read as a series of debates concerning what, sonically and experientially,
actually constitutes music in the commonly understood way, and what then
constitutes, or can be termed as, and typically dismissed as, non-music.
Such debates are class-ridden, evidence racial prejudices and profiling,
continually undermine traditional musicological assumptions, radically
problematize the commercial framings of music, mark all pivotal shifts in
music across at least one hundred years, relentlessly advance the ‘death of
the author’, are called upon to define time, place and national identity, and
outmanoeuvre demarcations of high art and low culture. Answers provided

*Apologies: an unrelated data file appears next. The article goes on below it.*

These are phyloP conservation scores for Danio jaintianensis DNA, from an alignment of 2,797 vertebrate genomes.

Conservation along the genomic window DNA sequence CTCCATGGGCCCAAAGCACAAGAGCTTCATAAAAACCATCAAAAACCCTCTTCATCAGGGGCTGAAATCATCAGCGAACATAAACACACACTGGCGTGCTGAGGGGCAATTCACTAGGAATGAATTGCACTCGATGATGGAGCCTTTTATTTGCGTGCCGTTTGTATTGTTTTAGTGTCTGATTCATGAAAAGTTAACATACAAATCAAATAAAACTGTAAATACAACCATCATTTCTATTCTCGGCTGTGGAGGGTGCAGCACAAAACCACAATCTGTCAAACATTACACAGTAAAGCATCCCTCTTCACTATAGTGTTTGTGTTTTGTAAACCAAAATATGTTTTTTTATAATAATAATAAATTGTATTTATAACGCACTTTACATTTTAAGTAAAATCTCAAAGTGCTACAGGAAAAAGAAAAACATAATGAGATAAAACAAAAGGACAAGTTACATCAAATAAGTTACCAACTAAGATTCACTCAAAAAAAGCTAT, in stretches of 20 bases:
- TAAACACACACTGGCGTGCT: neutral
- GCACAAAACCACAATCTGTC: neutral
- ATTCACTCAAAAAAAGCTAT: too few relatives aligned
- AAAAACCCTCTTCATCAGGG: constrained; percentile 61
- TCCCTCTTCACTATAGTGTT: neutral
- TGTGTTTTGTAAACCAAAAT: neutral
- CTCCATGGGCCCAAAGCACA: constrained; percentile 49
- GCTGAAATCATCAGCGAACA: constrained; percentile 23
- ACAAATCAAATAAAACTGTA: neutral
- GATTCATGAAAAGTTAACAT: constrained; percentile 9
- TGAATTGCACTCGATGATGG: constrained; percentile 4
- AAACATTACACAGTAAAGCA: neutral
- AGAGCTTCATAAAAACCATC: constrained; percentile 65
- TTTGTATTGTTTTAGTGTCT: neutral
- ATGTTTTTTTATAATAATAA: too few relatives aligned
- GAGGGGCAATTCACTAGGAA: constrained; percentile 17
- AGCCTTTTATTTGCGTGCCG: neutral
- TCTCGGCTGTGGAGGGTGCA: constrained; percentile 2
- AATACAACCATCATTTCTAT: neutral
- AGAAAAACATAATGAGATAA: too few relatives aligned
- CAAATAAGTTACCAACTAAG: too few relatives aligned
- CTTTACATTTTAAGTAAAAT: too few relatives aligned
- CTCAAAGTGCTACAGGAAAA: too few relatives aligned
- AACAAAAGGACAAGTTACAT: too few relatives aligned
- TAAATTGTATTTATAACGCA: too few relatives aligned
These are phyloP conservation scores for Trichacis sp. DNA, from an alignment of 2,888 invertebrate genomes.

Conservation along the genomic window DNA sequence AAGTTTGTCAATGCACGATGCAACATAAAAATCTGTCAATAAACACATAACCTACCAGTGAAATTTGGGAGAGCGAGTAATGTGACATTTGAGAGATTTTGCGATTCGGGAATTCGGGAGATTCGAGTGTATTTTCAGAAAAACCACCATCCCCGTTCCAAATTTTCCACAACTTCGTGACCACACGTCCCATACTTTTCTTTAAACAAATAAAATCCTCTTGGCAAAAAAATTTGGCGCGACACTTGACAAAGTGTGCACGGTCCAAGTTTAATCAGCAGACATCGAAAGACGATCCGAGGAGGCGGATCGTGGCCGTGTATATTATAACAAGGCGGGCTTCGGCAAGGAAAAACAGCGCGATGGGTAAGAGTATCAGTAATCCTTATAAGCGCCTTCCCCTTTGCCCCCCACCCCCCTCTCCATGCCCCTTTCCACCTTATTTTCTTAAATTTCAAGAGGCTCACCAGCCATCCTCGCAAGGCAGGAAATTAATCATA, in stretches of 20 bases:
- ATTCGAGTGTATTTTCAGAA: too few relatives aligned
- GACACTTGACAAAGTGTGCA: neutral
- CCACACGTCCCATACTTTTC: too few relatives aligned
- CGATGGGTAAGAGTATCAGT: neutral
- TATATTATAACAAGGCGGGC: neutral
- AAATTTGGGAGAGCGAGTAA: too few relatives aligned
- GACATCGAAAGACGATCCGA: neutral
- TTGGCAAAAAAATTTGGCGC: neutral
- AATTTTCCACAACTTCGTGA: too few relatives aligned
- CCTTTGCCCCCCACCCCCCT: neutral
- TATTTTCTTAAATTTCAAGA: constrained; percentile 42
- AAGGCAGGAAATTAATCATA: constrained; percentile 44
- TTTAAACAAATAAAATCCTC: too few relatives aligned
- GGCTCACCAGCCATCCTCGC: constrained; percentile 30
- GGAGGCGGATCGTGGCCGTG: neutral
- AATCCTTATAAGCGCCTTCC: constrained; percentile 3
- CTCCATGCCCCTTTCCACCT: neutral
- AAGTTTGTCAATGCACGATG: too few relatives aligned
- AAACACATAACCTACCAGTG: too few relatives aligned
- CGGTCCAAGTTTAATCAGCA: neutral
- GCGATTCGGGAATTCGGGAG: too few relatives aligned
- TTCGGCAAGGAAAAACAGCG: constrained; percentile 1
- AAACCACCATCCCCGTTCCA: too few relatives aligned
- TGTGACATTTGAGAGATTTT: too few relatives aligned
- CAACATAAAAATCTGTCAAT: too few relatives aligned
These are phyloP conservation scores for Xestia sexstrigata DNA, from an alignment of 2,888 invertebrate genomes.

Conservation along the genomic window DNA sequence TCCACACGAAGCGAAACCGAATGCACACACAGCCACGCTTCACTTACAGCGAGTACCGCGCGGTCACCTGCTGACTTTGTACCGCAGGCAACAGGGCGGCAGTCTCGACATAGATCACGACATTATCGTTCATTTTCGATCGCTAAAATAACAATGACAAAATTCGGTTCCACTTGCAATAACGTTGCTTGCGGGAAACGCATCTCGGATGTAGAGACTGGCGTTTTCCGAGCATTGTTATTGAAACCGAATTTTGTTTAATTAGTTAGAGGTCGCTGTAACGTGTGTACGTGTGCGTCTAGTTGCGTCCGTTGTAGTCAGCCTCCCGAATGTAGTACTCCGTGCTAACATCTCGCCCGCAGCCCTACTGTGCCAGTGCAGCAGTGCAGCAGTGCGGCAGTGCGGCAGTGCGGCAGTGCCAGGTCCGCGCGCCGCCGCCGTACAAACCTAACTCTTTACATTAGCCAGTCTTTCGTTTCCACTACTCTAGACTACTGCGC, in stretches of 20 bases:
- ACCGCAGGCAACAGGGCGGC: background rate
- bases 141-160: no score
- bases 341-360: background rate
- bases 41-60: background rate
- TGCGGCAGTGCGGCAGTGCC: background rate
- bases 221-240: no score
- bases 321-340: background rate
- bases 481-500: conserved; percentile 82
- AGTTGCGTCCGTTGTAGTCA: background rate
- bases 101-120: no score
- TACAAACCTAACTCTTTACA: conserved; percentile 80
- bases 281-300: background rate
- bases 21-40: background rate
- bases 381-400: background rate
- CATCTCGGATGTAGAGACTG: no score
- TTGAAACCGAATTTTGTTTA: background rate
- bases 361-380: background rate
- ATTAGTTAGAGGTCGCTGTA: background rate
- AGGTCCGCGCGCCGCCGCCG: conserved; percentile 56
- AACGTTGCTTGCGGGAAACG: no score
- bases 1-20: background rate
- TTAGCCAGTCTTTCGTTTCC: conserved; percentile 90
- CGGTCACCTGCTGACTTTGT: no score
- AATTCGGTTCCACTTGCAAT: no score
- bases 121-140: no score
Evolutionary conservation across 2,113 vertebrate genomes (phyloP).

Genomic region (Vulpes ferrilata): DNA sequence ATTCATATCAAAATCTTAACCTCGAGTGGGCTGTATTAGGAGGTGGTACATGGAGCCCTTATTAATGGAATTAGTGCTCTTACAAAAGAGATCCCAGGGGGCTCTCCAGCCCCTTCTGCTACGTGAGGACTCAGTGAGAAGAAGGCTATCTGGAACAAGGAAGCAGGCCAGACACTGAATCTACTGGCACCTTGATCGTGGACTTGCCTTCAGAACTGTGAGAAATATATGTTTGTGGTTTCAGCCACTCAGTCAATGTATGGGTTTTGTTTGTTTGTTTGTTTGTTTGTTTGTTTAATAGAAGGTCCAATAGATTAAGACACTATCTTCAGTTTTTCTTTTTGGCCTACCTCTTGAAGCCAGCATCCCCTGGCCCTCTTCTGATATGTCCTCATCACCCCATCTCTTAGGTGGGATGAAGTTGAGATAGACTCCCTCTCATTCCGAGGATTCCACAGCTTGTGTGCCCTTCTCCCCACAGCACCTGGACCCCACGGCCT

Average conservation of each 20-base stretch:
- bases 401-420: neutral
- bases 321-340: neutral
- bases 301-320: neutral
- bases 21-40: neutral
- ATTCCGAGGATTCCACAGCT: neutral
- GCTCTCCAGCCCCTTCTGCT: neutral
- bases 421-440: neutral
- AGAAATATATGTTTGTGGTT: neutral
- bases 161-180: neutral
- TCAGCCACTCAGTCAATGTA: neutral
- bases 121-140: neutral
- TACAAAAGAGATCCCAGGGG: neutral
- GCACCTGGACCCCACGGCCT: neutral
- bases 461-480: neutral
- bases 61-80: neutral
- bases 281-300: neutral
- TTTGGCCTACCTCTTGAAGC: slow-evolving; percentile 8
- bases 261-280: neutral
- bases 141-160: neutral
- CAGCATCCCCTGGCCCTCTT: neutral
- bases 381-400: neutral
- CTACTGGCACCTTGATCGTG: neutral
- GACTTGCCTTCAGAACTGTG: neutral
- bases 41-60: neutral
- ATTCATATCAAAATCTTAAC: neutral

have formed the methodological foundations of the conservatoire as well as
journalistic and academic approaches to music, and now pull in their wake
a judicial apparatus of ownership, censorship and reparations.
Technologies have been calibrated to answers provided too: reproductions
of sound that invariably brag about ‘noise reduction’. Noise, to music,
is typically byproduct, accident, the unwanted, the unpleasant. And yet
noise is inevitable and imminent to music: that inexorable presence that
mixers and sound engineers do their best to exorcize, that gig-goers reflexively
block out, plugging fingers in ears, when it takes the form of feedback.
The exception that proves the rule in terms of contemporary music is folk:
‘natural’ sounds and pre-modern instruments (and, often, affectations) as
a respite from the noise of the real or urban world and the noise of the
musics that the real or urban world taints – a kind of bucolic, aristocratic
asceticism, and one that implicitly casts noise as detrimental to musical, and